I have been wanting to organise my paints for a while, but buying racks was expensive, and I thought building something was too complicated... But I had access to some foam core, so I thought I would go ahead and shamelessly copy your idea  :;):

 

This is my first ever attempt at building with foam core, and overall I am happy how it turned out... capacity is about 266 Reaper bottles.

post-8372-0-08887200-1468305523.jpg

 

I used A2 sized sheets, so it is rather... large... and I embedded the cuts into the outside sheets rather than doubling them up. That got tricky, as I had to assemble the whole lot in one go before the glue started drying... 

 

Good fun though.

 

Werra

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Brilliant, GCB!

 

I have been wanting to organise my paints for a while, but buying racks was expensive, and I thought building something was too complicated... But I had access to some foam core, so I thought I would go ahead and shamelessly copy your idea  :;):

 

This is my first ever attempt at building with foam core, and overall I am happy how it turned out... capacity is about 266 Reaper bottles.

 

...

 

I used A2 sized sheets, so it is rather... large... and I embedded the cuts into the outside sheets rather than doubling them up. That got tricky, as I had to assemble the whole lot in one go before the glue started drying... 

 

Good fun though.

 

Werra

Excellent work! This is exactly why I post my projects... so people can shamelessly copy, and hopefully improve on my projects.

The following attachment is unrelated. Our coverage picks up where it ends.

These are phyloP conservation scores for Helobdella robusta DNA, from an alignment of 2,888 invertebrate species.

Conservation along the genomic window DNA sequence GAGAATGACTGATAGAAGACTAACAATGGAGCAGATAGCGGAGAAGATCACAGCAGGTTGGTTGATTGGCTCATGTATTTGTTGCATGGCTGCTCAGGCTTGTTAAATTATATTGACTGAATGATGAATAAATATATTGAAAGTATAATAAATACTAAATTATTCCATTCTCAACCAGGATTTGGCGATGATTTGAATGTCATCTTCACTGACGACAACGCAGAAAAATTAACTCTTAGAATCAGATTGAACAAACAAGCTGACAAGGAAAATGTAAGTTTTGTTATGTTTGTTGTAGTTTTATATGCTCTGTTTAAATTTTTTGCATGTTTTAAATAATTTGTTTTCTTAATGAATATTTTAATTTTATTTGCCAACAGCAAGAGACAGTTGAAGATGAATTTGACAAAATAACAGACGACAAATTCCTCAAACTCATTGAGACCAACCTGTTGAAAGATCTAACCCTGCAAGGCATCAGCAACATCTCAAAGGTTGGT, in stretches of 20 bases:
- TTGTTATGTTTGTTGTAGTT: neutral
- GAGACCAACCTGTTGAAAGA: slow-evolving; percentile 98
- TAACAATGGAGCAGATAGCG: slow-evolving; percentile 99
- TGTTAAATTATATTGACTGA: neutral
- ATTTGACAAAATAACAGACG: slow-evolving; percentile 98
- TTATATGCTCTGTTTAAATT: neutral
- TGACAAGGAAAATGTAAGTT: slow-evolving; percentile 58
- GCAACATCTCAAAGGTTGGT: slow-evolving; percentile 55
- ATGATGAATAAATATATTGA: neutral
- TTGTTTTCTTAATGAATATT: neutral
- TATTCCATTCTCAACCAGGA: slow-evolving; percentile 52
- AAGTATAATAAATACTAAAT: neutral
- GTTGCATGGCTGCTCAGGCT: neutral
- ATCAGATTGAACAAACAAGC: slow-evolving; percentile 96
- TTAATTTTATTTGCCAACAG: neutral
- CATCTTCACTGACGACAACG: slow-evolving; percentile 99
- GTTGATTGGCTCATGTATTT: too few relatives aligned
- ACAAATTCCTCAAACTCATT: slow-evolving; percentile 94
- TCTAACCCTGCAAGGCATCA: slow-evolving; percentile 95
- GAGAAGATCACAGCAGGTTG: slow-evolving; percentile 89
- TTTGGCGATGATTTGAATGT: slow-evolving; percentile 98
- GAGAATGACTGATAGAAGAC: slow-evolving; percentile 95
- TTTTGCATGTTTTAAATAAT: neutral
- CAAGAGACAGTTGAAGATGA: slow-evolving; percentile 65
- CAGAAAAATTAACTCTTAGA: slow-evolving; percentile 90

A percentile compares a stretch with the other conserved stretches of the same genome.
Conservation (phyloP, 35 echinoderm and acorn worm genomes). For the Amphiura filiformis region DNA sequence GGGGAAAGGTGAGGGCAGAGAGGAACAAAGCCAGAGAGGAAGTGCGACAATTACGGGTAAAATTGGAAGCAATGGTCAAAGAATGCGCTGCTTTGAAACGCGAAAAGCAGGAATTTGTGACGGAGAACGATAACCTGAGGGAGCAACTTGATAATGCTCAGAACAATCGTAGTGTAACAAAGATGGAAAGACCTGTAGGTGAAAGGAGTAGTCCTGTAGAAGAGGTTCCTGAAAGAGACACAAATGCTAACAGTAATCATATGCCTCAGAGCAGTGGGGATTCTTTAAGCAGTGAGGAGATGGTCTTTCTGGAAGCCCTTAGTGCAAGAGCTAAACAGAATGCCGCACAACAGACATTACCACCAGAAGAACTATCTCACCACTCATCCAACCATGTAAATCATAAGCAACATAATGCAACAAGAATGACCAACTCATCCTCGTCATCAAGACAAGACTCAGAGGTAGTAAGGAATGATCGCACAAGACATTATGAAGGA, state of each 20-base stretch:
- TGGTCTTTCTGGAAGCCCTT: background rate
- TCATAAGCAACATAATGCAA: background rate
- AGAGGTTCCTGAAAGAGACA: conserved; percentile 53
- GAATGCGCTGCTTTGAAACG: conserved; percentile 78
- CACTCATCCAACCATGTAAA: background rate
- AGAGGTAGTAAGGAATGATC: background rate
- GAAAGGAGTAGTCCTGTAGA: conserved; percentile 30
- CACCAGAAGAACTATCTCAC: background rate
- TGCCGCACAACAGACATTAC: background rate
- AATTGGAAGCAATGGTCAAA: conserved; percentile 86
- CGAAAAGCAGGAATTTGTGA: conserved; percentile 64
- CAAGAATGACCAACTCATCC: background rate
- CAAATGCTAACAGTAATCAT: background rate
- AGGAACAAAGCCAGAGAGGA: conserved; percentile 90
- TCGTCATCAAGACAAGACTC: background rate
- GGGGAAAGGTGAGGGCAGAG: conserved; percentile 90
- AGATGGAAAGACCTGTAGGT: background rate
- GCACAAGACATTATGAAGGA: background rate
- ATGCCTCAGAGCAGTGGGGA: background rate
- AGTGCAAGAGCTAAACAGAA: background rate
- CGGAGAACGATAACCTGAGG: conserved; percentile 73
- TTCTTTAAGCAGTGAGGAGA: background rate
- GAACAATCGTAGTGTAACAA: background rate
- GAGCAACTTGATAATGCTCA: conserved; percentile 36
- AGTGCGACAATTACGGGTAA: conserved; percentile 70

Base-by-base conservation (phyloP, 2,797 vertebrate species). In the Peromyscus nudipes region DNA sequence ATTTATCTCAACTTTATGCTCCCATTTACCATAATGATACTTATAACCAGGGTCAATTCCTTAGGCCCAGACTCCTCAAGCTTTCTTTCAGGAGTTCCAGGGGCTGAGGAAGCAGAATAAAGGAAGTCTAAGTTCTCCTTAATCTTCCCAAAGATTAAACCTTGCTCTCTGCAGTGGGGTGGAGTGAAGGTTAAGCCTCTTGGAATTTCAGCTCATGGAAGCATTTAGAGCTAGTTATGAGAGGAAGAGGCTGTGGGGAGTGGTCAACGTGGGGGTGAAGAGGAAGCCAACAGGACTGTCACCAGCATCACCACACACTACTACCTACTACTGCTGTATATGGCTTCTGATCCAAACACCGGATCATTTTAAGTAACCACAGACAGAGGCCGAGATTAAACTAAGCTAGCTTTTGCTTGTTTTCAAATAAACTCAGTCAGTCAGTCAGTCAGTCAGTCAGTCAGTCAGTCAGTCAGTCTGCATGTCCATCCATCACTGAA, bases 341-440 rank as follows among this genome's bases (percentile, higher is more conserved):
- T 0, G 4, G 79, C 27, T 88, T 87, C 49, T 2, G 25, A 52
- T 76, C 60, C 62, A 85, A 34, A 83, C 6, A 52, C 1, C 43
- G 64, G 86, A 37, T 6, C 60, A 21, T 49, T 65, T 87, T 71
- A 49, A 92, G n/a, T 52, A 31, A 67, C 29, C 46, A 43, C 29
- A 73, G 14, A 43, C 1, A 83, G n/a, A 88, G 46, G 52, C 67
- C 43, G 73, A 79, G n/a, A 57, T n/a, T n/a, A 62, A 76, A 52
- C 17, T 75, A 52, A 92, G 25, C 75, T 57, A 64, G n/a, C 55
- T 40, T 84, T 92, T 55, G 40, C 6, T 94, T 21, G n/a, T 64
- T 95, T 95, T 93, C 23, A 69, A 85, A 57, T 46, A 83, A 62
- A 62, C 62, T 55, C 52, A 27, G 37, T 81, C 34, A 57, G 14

Foam core is really cost-effective for projects like these. My total cost of materials would be under $7.50, with some left over. It's cheap enough to try, and throw the results away and start over if you don't like it.

 

I doubled up on the side sheets because I didn't know how strong the foam core was and worried it wouldn't support the weight. I shouldn't have worried. I used step framing and temporarily held glued pieces together with sewing pins (strategically placed), so I wouldn't have to try the all in one go approach.

 

I'd have loved to make a paint rack that size, but had to tailor it to the space available. I even toyed with the idea of making a double decker paint rack, but wisdom prevailed. I'll probably convert shelves on the other side to a foam core paint rack next. I'm also considering a custom mini display rack to hang under the sloped ceiling of the bear cave.